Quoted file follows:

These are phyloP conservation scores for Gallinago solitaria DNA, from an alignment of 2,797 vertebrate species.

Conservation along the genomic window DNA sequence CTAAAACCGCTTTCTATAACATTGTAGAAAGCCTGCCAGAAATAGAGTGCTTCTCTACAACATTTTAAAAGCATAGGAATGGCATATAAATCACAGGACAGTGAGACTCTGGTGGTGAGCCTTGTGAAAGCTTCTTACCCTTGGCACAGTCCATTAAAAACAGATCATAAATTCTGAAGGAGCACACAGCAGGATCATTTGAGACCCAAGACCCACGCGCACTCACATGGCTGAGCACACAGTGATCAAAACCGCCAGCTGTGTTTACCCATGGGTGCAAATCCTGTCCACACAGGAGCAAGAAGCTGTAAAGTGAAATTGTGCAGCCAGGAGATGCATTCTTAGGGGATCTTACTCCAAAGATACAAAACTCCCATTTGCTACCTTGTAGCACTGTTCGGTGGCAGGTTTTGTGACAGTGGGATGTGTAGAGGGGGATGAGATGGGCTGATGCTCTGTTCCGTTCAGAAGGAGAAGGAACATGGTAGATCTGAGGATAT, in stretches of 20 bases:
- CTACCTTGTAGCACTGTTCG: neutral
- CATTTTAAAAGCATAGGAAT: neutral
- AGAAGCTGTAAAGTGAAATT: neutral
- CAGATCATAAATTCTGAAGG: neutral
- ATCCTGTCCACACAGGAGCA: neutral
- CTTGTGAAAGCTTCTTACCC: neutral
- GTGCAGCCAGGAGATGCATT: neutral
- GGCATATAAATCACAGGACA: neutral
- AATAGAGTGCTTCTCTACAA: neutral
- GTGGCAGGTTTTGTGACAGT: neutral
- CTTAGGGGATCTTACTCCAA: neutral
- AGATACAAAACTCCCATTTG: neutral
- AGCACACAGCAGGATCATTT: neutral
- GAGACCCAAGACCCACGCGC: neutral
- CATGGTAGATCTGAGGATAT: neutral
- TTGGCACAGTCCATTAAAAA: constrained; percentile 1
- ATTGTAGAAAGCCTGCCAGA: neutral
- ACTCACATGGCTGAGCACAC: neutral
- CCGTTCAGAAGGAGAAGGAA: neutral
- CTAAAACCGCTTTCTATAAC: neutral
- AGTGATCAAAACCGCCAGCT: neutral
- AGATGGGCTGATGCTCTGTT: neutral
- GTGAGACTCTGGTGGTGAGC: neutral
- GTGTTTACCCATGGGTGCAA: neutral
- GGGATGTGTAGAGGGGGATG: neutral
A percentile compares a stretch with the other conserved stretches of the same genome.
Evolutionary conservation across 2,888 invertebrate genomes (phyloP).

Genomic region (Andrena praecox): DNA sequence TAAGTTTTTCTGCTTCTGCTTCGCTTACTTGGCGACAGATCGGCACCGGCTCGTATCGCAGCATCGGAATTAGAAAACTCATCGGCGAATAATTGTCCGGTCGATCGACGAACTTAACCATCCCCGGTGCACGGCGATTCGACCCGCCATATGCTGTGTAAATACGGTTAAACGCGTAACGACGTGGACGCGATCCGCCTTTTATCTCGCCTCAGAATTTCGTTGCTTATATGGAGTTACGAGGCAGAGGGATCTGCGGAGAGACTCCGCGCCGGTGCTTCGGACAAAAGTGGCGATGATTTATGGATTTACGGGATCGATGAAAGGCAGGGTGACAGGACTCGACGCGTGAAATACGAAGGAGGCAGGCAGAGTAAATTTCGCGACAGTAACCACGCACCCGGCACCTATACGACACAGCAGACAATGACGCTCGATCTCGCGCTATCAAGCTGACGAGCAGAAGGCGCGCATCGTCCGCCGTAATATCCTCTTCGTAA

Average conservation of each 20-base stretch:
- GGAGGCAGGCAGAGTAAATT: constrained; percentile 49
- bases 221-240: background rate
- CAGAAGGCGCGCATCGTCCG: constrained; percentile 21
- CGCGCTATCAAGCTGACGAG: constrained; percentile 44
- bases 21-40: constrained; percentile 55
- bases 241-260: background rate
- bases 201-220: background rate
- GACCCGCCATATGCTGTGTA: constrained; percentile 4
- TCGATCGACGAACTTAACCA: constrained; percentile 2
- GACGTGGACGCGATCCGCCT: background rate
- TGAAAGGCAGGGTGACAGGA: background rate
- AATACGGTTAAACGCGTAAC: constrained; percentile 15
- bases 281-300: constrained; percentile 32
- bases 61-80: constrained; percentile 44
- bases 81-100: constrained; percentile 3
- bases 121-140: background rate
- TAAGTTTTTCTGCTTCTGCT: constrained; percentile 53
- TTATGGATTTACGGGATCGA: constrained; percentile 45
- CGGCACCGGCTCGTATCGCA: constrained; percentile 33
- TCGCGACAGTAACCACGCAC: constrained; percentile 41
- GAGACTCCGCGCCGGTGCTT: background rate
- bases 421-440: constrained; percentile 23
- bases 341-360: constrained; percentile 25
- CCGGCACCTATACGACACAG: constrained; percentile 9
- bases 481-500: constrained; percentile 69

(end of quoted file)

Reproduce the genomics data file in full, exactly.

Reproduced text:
These are phyloP conservation scores for Gallinago solitaria DNA, from an alignment of 2,797 vertebrate species.

Conservation along the genomic window DNA sequence CTAAAACCGCTTTCTATAACATTGTAGAAAGCCTGCCAGAAATAGAGTGCTTCTCTACAACATTTTAAAAGCATAGGAATGGCATATAAATCACAGGACAGTGAGACTCTGGTGGTGAGCCTTGTGAAAGCTTCTTACCCTTGGCACAGTCCATTAAAAACAGATCATAAATTCTGAAGGAGCACACAGCAGGATCATTTGAGACCCAAGACCCACGCGCACTCACATGGCTGAGCACACAGTGATCAAAACCGCCAGCTGTGTTTACCCATGGGTGCAAATCCTGTCCACACAGGAGCAAGAAGCTGTAAAGTGAAATTGTGCAGCCAGGAGATGCATTCTTAGGGGATCTTACTCCAAAGATACAAAACTCCCATTTGCTACCTTGTAGCACTGTTCGGTGGCAGGTTTTGTGACAGTGGGATGTGTAGAGGGGGATGAGATGGGCTGATGCTCTGTTCCGTTCAGAAGGAGAAGGAACATGGTAGATCTGAGGATAT, in stretches of 20 bases:
- CTACCTTGTAGCACTGTTCG: neutral
- CATTTTAAAAGCATAGGAAT: neutral
- AGAAGCTGTAAAGTGAAATT: neutral
- CAGATCATAAATTCTGAAGG: neutral
- ATCCTGTCCACACAGGAGCA: neutral
- CTTGTGAAAGCTTCTTACCC: neutral
- GTGCAGCCAGGAGATGCATT: neutral
- GGCATATAAATCACAGGACA: neutral
- AATAGAGTGCTTCTCTACAA: neutral
- GTGGCAGGTTTTGTGACAGT: neutral
- CTTAGGGGATCTTACTCCAA: neutral
- AGATACAAAACTCCCATTTG: neutral
- AGCACACAGCAGGATCATTT: neutral
- GAGACCCAAGACCCACGCGC: neutral
- CATGGTAGATCTGAGGATAT: neutral
- TTGGCACAGTCCATTAAAAA: constrained; percentile 1
- ATTGTAGAAAGCCTGCCAGA: neutral
- ACTCACATGGCTGAGCACAC: neutral
- CCGTTCAGAAGGAGAAGGAA: neutral
- CTAAAACCGCTTTCTATAAC: neutral
- AGTGATCAAAACCGCCAGCT: neutral
- AGATGGGCTGATGCTCTGTT: neutral
- GTGAGACTCTGGTGGTGAGC: neutral
- GTGTTTACCCATGGGTGCAA: neutral
- GGGATGTGTAGAGGGGGATG: neutral
A percentile compares a stretch with the other conserved stretches of the same genome.
Evolutionary conservation across 2,888 invertebrate genomes (phyloP).

Genomic region (Andrena praecox): DNA sequence TAAGTTTTTCTGCTTCTGCTTCGCTTACTTGGCGACAGATCGGCACCGGCTCGTATCGCAGCATCGGAATTAGAAAACTCATCGGCGAATAATTGTCCGGTCGATCGACGAACTTAACCATCCCCGGTGCACGGCGATTCGACCCGCCATATGCTGTGTAAATACGGTTAAACGCGTAACGACGTGGACGCGATCCGCCTTTTATCTCGCCTCAGAATTTCGTTGCTTATATGGAGTTACGAGGCAGAGGGATCTGCGGAGAGACTCCGCGCCGGTGCTTCGGACAAAAGTGGCGATGATTTATGGATTTACGGGATCGATGAAAGGCAGGGTGACAGGACTCGACGCGTGAAATACGAAGGAGGCAGGCAGAGTAAATTTCGCGACAGTAACCACGCACCCGGCACCTATACGACACAGCAGACAATGACGCTCGATCTCGCGCTATCAAGCTGACGAGCAGAAGGCGCGCATCGTCCGCCGTAATATCCTCTTCGTAA

Average conservation of each 20-base stretch:
- GGAGGCAGGCAGAGTAAATT: constrained; percentile 49
- bases 221-240: background rate
- CAGAAGGCGCGCATCGTCCG: constrained; percentile 21
- CGCGCTATCAAGCTGACGAG: constrained; percentile 44
- bases 21-40: constrained; percentile 55
- bases 241-260: background rate
- bases 201-220: background rate
- GACCCGCCATATGCTGTGTA: constrained; percentile 4
- TCGATCGACGAACTTAACCA: constrained; percentile 2
- GACGTGGACGCGATCCGCCT: background rate
- TGAAAGGCAGGGTGACAGGA: background rate
- AATACGGTTAAACGCGTAAC: constrained; percentile 15
- bases 281-300: constrained; percentile 32
- bases 61-80: constrained; percentile 44
- bases 81-100: constrained; percentile 3
- bases 121-140: background rate
- TAAGTTTTTCTGCTTCTGCT: constrained; percentile 53
- TTATGGATTTACGGGATCGA: constrained; percentile 45
- CGGCACCGGCTCGTATCGCA: constrained; percentile 33
- TCGCGACAGTAACCACGCAC: constrained; percentile 41
- GAGACTCCGCGCCGGTGCTT: background rate
- bases 421-440: constrained; percentile 23
- bases 341-360: constrained; percentile 25
- CCGGCACCTATACGACACAG: constrained; percentile 9
- bases 481-500: constrained; percentile 69